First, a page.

Social capital and the social context of business networks: The case of Thailand
Place of Publication
Nolan, J., Rowley, C., & Warner, M.
School of Business and Law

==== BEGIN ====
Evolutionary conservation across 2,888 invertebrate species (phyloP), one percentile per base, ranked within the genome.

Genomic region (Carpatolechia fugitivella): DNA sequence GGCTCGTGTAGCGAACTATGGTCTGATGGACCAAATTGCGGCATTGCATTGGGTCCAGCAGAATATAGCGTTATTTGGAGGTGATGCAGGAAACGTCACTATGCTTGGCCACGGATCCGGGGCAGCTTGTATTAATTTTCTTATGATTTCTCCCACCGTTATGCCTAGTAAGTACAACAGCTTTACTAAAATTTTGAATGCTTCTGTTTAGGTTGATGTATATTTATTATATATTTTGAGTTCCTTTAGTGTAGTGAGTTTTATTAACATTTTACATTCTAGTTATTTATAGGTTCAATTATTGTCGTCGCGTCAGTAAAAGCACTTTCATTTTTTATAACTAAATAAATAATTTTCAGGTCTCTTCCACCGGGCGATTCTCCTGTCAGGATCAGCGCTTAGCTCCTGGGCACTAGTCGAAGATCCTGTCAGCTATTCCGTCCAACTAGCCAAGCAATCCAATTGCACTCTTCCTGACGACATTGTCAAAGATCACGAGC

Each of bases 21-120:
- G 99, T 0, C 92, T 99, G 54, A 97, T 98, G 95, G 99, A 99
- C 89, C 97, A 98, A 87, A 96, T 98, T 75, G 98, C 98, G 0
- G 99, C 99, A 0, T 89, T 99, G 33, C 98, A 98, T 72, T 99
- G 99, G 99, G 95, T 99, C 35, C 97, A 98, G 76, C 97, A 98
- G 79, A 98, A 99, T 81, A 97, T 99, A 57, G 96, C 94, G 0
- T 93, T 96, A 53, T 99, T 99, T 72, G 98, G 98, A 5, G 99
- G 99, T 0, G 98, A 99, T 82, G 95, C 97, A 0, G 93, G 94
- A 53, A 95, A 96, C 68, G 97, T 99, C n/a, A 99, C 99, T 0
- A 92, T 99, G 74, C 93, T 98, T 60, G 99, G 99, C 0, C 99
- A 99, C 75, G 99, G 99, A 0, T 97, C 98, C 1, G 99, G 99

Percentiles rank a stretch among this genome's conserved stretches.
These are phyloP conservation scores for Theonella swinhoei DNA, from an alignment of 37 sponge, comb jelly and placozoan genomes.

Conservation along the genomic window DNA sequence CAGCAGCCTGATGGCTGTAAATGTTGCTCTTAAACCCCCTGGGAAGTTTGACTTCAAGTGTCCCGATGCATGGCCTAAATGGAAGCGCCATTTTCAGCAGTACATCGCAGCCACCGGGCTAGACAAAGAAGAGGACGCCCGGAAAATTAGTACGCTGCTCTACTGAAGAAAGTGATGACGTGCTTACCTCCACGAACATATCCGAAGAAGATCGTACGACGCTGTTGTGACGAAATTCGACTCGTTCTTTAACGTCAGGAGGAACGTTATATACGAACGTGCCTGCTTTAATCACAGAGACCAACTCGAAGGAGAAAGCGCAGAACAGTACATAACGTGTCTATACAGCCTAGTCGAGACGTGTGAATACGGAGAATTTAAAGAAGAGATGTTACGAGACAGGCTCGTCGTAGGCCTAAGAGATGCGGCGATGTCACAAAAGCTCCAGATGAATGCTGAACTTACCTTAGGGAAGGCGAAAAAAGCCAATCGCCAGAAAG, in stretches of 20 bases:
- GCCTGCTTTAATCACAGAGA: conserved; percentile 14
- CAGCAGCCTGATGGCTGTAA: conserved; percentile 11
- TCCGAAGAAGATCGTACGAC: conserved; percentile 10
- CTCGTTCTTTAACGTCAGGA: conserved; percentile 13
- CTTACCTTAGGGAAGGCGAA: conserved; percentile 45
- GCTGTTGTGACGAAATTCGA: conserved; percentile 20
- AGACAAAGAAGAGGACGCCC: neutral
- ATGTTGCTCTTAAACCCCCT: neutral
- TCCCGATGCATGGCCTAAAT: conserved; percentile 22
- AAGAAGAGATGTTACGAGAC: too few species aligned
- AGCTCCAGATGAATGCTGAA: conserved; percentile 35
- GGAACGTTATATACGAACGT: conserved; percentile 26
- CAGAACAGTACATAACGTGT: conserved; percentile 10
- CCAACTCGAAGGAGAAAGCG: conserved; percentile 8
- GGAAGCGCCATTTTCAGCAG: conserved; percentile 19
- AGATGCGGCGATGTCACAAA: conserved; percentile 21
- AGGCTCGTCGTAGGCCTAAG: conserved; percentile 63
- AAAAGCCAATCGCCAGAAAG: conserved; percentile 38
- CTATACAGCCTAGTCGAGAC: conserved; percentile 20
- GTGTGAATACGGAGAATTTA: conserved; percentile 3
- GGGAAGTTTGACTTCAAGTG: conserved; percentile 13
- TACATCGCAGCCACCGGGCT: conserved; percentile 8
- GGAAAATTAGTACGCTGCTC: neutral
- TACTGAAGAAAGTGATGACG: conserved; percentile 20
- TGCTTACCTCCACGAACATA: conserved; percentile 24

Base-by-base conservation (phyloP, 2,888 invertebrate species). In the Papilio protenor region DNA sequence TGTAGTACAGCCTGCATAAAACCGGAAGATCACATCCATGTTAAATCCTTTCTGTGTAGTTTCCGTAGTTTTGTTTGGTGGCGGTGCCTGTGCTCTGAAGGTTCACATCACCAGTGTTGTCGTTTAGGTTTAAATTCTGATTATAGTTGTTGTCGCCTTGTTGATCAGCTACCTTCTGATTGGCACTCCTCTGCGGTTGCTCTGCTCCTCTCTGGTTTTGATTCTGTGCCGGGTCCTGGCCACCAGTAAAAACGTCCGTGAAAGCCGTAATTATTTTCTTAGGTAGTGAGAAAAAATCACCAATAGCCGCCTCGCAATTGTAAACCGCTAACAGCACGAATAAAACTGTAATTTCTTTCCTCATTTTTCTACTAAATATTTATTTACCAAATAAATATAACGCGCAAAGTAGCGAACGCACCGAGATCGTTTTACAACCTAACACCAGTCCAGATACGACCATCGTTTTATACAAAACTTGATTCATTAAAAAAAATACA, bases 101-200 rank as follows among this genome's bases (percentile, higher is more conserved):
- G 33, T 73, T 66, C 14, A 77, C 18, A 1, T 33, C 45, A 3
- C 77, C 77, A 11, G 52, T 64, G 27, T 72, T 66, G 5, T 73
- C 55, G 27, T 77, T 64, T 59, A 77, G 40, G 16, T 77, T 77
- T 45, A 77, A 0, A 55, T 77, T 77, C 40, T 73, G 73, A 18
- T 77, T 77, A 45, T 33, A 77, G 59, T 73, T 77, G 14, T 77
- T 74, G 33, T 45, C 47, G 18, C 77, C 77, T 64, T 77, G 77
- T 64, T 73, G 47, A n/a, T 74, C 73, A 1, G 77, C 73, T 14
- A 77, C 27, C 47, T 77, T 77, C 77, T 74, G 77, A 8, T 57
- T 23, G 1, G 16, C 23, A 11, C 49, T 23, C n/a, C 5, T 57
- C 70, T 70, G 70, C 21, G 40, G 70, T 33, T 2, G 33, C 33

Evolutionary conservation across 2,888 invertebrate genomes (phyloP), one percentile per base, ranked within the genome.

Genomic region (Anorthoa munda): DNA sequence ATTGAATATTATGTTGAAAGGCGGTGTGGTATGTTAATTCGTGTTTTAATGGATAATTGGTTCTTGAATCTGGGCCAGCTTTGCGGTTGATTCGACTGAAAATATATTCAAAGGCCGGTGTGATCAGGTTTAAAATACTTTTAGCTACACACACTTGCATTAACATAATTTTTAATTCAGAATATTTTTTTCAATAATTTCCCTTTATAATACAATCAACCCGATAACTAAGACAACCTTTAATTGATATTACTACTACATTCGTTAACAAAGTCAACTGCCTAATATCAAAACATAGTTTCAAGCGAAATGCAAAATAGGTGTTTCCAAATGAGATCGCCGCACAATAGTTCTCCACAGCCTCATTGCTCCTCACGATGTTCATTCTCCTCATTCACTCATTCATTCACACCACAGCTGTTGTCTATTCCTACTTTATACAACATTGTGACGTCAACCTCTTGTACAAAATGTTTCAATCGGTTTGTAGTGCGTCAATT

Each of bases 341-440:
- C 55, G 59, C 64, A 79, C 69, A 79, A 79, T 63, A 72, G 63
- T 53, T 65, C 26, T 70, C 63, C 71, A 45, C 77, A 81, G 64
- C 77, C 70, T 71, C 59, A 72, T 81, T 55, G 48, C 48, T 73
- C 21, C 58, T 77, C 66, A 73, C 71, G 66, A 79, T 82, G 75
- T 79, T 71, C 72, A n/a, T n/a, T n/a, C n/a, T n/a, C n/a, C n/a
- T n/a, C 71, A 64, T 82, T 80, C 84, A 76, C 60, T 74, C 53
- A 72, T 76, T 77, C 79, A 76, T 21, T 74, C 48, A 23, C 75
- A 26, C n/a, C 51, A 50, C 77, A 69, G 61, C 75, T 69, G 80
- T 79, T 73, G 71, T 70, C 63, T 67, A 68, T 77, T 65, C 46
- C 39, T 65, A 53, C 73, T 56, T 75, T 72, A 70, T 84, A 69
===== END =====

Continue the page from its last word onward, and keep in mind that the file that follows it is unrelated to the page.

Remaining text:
This study explores the nature of social context that facilitates how social capital is developed, utilised, and maintained in the case of Thailand. Like many of its neighbouring countries, Thailand’s businesses function is an environment dominated by complex networks encompassing social and business interactions. The extent of this interweaving of social and business networks is far beyond that experienced in Western cultures and only recently attracted the attention of researchers. Thailand’s business networks are shaped as a result of the nation’s cultural characteristics, such as collectivism, Buddhism philosophy, particularism, reluctance to change, relationship orientation, and hierarchical structure. These characteristics enable the creation, utilisation, and maintenance of structural, relational, and cognitive social capital.